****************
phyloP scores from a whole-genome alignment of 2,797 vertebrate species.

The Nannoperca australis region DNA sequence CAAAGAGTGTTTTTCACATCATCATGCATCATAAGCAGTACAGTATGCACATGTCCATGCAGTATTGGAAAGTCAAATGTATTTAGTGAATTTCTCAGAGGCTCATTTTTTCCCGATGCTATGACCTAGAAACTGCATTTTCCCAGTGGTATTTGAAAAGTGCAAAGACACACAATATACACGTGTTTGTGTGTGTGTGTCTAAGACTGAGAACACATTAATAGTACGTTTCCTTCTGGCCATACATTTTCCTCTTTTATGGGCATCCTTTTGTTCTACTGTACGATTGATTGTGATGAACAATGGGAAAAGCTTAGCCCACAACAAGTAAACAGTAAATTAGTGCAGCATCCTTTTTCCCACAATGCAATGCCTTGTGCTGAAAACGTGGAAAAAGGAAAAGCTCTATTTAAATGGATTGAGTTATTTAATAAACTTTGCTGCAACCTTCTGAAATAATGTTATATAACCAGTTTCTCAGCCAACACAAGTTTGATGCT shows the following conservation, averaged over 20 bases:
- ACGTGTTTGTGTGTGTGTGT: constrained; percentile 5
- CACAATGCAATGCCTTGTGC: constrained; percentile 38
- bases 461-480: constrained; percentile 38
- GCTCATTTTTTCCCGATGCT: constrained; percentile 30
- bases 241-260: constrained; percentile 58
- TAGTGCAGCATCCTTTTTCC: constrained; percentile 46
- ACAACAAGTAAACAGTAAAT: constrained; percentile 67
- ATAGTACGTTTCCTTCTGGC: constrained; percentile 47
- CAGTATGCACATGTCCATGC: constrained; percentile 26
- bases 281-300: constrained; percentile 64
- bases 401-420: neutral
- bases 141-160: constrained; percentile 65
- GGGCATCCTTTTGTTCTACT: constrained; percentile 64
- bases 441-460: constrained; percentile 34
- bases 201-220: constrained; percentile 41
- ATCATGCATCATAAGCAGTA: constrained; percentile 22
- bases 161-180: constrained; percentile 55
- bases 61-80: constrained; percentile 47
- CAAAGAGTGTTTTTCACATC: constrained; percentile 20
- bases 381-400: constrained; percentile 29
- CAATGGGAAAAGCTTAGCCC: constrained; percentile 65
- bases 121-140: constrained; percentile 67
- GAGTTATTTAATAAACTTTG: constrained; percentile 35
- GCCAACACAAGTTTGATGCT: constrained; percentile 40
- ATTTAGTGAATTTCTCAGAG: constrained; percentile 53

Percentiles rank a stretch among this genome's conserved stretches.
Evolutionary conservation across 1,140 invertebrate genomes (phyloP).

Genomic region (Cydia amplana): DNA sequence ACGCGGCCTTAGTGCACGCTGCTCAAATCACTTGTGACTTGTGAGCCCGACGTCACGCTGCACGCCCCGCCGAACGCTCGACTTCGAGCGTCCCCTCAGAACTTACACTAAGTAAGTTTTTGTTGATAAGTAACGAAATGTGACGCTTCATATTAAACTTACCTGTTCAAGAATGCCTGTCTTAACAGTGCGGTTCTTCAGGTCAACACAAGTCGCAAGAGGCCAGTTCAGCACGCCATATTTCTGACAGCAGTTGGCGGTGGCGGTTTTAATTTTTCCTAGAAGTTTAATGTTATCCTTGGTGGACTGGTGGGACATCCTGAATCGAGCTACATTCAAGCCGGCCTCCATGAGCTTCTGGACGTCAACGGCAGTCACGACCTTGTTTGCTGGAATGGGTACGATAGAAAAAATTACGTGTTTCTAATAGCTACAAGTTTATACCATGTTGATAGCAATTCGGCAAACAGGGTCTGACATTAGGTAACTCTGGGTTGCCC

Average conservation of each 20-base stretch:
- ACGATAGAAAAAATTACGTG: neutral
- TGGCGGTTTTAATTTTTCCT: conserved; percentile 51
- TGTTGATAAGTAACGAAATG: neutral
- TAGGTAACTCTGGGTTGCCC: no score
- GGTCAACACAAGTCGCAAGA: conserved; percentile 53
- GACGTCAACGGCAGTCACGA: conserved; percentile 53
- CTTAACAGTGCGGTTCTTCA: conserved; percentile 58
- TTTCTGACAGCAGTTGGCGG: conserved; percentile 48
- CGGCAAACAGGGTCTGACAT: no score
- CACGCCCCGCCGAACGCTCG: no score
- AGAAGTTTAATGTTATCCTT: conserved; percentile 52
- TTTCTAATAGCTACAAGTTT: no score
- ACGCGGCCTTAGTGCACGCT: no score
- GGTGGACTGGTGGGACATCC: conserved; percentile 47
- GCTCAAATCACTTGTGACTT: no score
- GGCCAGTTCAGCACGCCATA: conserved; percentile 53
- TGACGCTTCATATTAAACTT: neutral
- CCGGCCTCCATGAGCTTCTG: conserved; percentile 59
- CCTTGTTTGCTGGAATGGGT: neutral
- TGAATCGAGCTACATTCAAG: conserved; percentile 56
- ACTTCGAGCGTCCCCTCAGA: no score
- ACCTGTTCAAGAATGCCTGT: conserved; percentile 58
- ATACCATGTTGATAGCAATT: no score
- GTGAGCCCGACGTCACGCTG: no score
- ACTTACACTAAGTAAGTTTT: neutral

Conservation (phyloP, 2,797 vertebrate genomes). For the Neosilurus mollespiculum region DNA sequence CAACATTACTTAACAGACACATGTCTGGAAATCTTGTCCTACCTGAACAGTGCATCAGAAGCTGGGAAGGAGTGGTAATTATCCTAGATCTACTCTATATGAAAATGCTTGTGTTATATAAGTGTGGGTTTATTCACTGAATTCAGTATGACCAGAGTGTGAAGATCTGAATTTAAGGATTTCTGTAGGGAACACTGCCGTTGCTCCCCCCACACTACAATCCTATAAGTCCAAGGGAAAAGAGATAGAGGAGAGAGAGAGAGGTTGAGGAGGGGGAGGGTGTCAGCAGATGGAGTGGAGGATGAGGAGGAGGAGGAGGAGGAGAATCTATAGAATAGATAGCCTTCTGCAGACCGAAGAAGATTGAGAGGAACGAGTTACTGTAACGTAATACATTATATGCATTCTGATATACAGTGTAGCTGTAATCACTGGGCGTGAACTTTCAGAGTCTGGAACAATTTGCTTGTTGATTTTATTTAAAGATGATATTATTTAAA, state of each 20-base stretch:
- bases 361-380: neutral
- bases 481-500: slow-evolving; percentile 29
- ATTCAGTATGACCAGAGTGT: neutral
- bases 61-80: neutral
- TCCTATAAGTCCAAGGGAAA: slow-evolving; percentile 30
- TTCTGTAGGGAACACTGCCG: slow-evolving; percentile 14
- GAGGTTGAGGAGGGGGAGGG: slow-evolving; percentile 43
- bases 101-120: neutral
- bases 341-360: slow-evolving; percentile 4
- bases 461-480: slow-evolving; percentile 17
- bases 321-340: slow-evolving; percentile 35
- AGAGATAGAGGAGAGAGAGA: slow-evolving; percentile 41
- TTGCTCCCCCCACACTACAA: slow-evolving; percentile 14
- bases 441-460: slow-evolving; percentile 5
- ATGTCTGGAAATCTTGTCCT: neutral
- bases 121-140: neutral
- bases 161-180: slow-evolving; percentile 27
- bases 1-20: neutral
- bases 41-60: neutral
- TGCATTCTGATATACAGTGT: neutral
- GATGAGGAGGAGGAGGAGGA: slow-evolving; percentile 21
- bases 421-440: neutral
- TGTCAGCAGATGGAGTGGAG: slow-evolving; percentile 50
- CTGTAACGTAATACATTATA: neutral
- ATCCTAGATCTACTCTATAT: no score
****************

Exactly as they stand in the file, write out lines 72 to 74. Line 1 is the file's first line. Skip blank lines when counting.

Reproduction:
- ATGTCTGGAAATCTTGTCCT: neutral
- bases 121-140: neutral
- bases 161-180: slow-evolving; percentile 27